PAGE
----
Sometimes I have pondered what O’Sensei might say when exposed to the media in our current world and the current focus on terrorism. Yet I also concede that what is happening today would be likely no different in his eyes than the same violence and hatred that he saw during his own lifespan. O’Sensei spent a great deal of time attempting to speak to Aikido students about his philosophies about world peace, and the encouraging news is that many of his works of philosophy were recorded and left for Aikidoka and others today, to study and to ponder upon. It is my view that within those writings are in fact answers to many of the questions we face today relating to terrorism, hatred and violence.

It is my view that the study of Aikido is much more than just presenting yourself at training each week and participating in the practice of the various forms and techniques. I would like to put it to you that the philosophy of O’Sensei offers you a window into another way to live your life, if you are willing to really accept what he has to say.

My advice to you is to seek out his various works of philosophy, to study them and apply that study on the mat as well as off the mat in your daily life. Allow O’Sensei’s words to challenge you and to take you to a deeper place where the problems of this world fall away and your life becomes an open page with a new story being written each day.

I would like to leave you with this thought from O’Sensei himself on the matter,

“The Art of Peace is medicine for a sick world, we want to cure the world of the sickness of violence, malcontent and discord – this is the Way of Harmony. There is evil and disorder in this world because people have forgotten that all things emanate from one source. Return to that source and leave behind all self centred thoughts, petty desires and anger. Those who are possessed by nothing possess everything”.

Cheers,

Ben

Aikido for Over 40’s.

unnamed Turning 40 was an interesting time in my life, as it came nearer I tried not to really think about it and I really did not celebrate the occasion when it came around. Reflecting on it now, I don’t know what it was that I really expected to happen. What I know is that I soon discovered that I felt no different in any way at all. Still, it was in my late 30’s that I first made my decision to begin training in martial arts. I did not know a great deal about the differences between them, but knew that I wanted to learn self defence training. I tried Hapkido / Taekwondo first, then on to Krav Maga and then Aikido where I am today. I loved Hapkido but Taekwondo came with it, I struggled with kicking above waist height and found the Patterns or Kata incredibly confusing, It was and is a great martial art system, but it was the beginning of the realisation in me that different martial arts suit different people and it is a good thing to try several styles before you find the one that is meant for you. In my case this would turn out to be Aikido.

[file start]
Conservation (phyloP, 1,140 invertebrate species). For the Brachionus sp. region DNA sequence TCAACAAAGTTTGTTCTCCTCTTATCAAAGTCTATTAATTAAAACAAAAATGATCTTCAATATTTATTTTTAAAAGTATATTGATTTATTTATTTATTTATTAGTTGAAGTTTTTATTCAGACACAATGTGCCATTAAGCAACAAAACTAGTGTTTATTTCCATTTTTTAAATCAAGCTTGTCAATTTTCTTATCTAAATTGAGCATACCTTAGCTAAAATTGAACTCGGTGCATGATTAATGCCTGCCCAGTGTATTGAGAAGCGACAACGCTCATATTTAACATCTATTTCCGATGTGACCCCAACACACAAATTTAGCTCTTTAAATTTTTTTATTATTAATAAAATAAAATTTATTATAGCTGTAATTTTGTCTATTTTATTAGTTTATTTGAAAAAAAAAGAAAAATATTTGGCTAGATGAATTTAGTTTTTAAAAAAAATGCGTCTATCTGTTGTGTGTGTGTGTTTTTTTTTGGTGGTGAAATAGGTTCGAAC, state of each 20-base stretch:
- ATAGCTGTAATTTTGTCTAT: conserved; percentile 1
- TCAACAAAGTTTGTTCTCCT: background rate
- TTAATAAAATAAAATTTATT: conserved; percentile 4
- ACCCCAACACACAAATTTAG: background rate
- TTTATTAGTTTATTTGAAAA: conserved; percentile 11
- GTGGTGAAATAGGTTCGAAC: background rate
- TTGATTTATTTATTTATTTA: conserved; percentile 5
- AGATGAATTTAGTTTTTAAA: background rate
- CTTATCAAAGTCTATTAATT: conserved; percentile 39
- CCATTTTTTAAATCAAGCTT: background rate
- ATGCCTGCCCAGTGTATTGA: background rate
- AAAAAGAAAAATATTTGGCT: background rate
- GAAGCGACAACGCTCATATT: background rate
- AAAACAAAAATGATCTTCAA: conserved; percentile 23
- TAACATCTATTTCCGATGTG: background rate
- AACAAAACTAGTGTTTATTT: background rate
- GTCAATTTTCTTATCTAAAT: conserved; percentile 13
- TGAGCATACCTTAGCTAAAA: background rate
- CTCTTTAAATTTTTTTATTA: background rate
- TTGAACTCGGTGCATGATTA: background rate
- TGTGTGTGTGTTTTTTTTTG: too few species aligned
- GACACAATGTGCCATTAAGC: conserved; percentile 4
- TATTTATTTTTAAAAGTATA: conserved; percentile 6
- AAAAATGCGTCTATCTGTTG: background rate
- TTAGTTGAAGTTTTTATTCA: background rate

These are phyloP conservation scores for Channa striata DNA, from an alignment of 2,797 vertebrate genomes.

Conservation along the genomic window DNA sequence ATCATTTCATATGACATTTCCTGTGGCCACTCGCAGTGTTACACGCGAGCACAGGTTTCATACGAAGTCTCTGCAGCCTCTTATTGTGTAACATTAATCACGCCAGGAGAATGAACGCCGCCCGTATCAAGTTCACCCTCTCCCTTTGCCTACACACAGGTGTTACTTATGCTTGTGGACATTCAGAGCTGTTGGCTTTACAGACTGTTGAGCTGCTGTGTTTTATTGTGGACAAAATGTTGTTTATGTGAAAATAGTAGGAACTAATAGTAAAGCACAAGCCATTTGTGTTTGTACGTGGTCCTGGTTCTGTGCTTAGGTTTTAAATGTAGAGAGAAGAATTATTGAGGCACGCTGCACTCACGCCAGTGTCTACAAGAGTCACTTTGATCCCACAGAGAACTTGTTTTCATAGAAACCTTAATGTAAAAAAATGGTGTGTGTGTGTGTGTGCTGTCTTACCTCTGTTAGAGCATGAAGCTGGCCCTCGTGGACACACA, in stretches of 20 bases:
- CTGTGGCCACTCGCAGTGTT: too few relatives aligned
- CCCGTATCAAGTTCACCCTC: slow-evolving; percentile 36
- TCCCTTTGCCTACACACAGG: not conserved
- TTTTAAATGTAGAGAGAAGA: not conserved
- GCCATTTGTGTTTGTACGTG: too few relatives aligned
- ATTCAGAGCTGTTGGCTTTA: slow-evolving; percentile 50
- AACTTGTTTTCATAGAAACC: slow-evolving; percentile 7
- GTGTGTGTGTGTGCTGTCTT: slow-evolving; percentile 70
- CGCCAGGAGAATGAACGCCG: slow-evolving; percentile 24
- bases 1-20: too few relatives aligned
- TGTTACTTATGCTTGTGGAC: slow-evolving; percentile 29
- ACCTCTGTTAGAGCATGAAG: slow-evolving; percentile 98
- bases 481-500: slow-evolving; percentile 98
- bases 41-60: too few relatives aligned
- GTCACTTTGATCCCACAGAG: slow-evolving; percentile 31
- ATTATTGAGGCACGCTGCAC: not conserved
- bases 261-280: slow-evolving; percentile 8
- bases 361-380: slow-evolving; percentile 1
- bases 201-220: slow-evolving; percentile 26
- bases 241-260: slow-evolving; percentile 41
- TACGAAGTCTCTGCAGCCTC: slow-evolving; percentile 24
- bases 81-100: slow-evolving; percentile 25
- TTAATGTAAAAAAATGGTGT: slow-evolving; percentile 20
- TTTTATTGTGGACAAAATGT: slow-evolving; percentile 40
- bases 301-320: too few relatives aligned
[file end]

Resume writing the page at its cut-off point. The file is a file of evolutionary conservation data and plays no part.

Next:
Taking Aikido as a new student and at over the age of 40 is an interesting experience. The observation that I have made is that the biggest fear that people seem to have is that of learning to break fall. I suspect this is because many people walk into an Aikido dojo and see experienced Aikidoka break falling from waist height and at furious speeds and feel that ‘there is no way that I can ever do that like they do’. Yet as I have seen, regardless of your age or physical ability you discover one day that after practicing under the watchful eye of your Sensei that you can in fact break fall just as well as anyone else and its a great feeling that brings you a great deal of satisfaction and confidence when all that you have been taught suddenly clicks together. Another observation on break falling is the health benefits that come with it, like weight lifting, break falling strengthens your body. Not unlike Yoga or Pilates it causes your body to develop into stretching positions and flexibility that have an end result of bringing healing to a aching and tired body and again to any one and at any age of your lifespan.

Bruce Lee once famously said that he did not fear the person that knew a thousand techniques, but he feared the person that had practiced a technique a thousand times. Aikido takes you through a series of forms and there are several techniques for each form these beginning with ‘first form Ikkyo’, then on to Nikkyo, Sankyo and others. What I found is that whilst these seem confusing, the point comes where you take one of them and make it your own having practiced it a number of times and you realise that at least for this one technique that you can perform it as requested and you then build other techniques in the same form and other forms onto it and your confidence blooms and continues to grow in your Aikido journey.

It is a sad thing that people place age discrimination upon themselves and hold themselves out of trying new things because they have this view that things are past them and they they are too old to try a new physical activity. For me, stepping out and trying Aikido was one of the best decisions I have made in my life, the benefits of Aikido training are endless. If you would like to try Aikido, take the first step onto the mat in a local dojo, start slowly and have the same experience that I have. Your only regret will be that you did not pluck up the courage to have a go earlier in your life!

Cheers, Ben.